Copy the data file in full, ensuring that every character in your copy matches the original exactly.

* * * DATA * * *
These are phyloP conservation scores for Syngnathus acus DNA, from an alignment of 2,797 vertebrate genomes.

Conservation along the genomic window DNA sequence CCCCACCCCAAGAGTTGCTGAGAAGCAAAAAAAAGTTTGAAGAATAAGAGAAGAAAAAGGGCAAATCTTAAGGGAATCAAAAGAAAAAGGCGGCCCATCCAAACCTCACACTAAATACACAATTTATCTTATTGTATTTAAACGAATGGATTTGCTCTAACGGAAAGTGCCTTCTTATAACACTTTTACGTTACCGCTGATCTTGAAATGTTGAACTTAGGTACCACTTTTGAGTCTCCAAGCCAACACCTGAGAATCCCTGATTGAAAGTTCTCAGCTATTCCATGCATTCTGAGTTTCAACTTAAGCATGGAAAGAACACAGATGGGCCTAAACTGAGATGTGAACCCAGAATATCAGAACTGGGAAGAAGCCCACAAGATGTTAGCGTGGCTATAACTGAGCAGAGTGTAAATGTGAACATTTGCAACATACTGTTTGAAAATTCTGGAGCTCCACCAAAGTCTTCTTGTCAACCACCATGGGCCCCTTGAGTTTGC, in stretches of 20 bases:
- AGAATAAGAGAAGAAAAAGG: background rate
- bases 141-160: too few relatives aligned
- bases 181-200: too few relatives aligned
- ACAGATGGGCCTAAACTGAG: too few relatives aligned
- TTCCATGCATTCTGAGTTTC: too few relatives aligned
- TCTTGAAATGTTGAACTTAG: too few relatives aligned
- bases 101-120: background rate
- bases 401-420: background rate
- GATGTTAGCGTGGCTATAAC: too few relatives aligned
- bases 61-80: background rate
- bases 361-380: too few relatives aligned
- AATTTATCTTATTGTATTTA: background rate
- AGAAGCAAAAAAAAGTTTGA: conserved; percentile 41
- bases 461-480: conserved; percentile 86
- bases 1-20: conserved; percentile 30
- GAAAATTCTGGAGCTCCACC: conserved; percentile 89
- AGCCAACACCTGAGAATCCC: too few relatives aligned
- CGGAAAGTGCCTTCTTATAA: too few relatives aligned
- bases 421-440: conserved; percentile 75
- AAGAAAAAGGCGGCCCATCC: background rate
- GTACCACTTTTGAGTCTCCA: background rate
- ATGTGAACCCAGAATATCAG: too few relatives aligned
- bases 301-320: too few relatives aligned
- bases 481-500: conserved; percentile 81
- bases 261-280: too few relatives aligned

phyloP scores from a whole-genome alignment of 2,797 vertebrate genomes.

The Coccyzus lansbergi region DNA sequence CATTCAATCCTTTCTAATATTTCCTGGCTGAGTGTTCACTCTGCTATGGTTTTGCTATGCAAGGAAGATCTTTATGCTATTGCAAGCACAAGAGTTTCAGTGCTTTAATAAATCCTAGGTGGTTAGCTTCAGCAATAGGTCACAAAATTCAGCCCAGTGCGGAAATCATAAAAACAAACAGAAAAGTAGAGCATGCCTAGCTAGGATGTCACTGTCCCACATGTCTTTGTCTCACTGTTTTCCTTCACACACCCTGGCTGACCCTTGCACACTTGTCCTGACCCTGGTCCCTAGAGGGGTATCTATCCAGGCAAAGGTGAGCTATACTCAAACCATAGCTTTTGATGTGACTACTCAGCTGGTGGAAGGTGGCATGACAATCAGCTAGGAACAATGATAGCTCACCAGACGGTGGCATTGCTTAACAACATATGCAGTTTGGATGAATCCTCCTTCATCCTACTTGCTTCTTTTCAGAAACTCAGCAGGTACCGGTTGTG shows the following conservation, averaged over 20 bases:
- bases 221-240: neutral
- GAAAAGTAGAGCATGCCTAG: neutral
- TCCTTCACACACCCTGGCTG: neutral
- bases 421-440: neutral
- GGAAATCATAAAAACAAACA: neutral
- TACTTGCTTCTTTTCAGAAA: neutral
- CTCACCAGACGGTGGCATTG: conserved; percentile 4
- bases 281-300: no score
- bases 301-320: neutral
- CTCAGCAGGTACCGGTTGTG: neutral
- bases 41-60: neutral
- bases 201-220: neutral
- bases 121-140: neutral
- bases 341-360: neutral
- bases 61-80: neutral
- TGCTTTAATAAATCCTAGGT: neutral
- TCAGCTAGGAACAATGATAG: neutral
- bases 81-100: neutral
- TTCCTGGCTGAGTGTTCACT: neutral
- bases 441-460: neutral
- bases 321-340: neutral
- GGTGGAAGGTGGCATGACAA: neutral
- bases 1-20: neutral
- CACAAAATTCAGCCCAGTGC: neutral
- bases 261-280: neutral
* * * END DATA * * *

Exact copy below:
These are phyloP conservation scores for Syngnathus acus DNA, from an alignment of 2,797 vertebrate genomes.

Conservation along the genomic window DNA sequence CCCCACCCCAAGAGTTGCTGAGAAGCAAAAAAAAGTTTGAAGAATAAGAGAAGAAAAAGGGCAAATCTTAAGGGAATCAAAAGAAAAAGGCGGCCCATCCAAACCTCACACTAAATACACAATTTATCTTATTGTATTTAAACGAATGGATTTGCTCTAACGGAAAGTGCCTTCTTATAACACTTTTACGTTACCGCTGATCTTGAAATGTTGAACTTAGGTACCACTTTTGAGTCTCCAAGCCAACACCTGAGAATCCCTGATTGAAAGTTCTCAGCTATTCCATGCATTCTGAGTTTCAACTTAAGCATGGAAAGAACACAGATGGGCCTAAACTGAGATGTGAACCCAGAATATCAGAACTGGGAAGAAGCCCACAAGATGTTAGCGTGGCTATAACTGAGCAGAGTGTAAATGTGAACATTTGCAACATACTGTTTGAAAATTCTGGAGCTCCACCAAAGTCTTCTTGTCAACCACCATGGGCCCCTTGAGTTTGC, in stretches of 20 bases:
- AGAATAAGAGAAGAAAAAGG: background rate
- bases 141-160: too few relatives aligned
- bases 181-200: too few relatives aligned
- ACAGATGGGCCTAAACTGAG: too few relatives aligned
- TTCCATGCATTCTGAGTTTC: too few relatives aligned
- TCTTGAAATGTTGAACTTAG: too few relatives aligned
- bases 101-120: background rate
- bases 401-420: background rate
- GATGTTAGCGTGGCTATAAC: too few relatives aligned
- bases 61-80: background rate
- bases 361-380: too few relatives aligned
- AATTTATCTTATTGTATTTA: background rate
- AGAAGCAAAAAAAAGTTTGA: conserved; percentile 41
- bases 461-480: conserved; percentile 86
- bases 1-20: conserved; percentile 30
- GAAAATTCTGGAGCTCCACC: conserved; percentile 89
- AGCCAACACCTGAGAATCCC: too few relatives aligned
- CGGAAAGTGCCTTCTTATAA: too few relatives aligned
- bases 421-440: conserved; percentile 75
- AAGAAAAAGGCGGCCCATCC: background rate
- GTACCACTTTTGAGTCTCCA: background rate
- ATGTGAACCCAGAATATCAG: too few relatives aligned
- bases 301-320: too few relatives aligned
- bases 481-500: conserved; percentile 81
- bases 261-280: too few relatives aligned

phyloP scores from a whole-genome alignment of 2,797 vertebrate genomes.

The Coccyzus lansbergi region DNA sequence CATTCAATCCTTTCTAATATTTCCTGGCTGAGTGTTCACTCTGCTATGGTTTTGCTATGCAAGGAAGATCTTTATGCTATTGCAAGCACAAGAGTTTCAGTGCTTTAATAAATCCTAGGTGGTTAGCTTCAGCAATAGGTCACAAAATTCAGCCCAGTGCGGAAATCATAAAAACAAACAGAAAAGTAGAGCATGCCTAGCTAGGATGTCACTGTCCCACATGTCTTTGTCTCACTGTTTTCCTTCACACACCCTGGCTGACCCTTGCACACTTGTCCTGACCCTGGTCCCTAGAGGGGTATCTATCCAGGCAAAGGTGAGCTATACTCAAACCATAGCTTTTGATGTGACTACTCAGCTGGTGGAAGGTGGCATGACAATCAGCTAGGAACAATGATAGCTCACCAGACGGTGGCATTGCTTAACAACATATGCAGTTTGGATGAATCCTCCTTCATCCTACTTGCTTCTTTTCAGAAACTCAGCAGGTACCGGTTGTG shows the following conservation, averaged over 20 bases:
- bases 221-240: neutral
- GAAAAGTAGAGCATGCCTAG: neutral
- TCCTTCACACACCCTGGCTG: neutral
- bases 421-440: neutral
- GGAAATCATAAAAACAAACA: neutral
- TACTTGCTTCTTTTCAGAAA: neutral
- CTCACCAGACGGTGGCATTG: conserved; percentile 4
- bases 281-300: no score
- bases 301-320: neutral
- CTCAGCAGGTACCGGTTGTG: neutral
- bases 41-60: neutral
- bases 201-220: neutral
- bases 121-140: neutral
- bases 341-360: neutral
- bases 61-80: neutral
- TGCTTTAATAAATCCTAGGT: neutral
- TCAGCTAGGAACAATGATAG: neutral
- bases 81-100: neutral
- TTCCTGGCTGAGTGTTCACT: neutral
- bases 441-460: neutral
- bases 321-340: neutral
- GGTGGAAGGTGGCATGACAA: neutral
- bases 1-20: neutral
- CACAAAATTCAGCCCAGTGC: neutral
- bases 261-280: neutral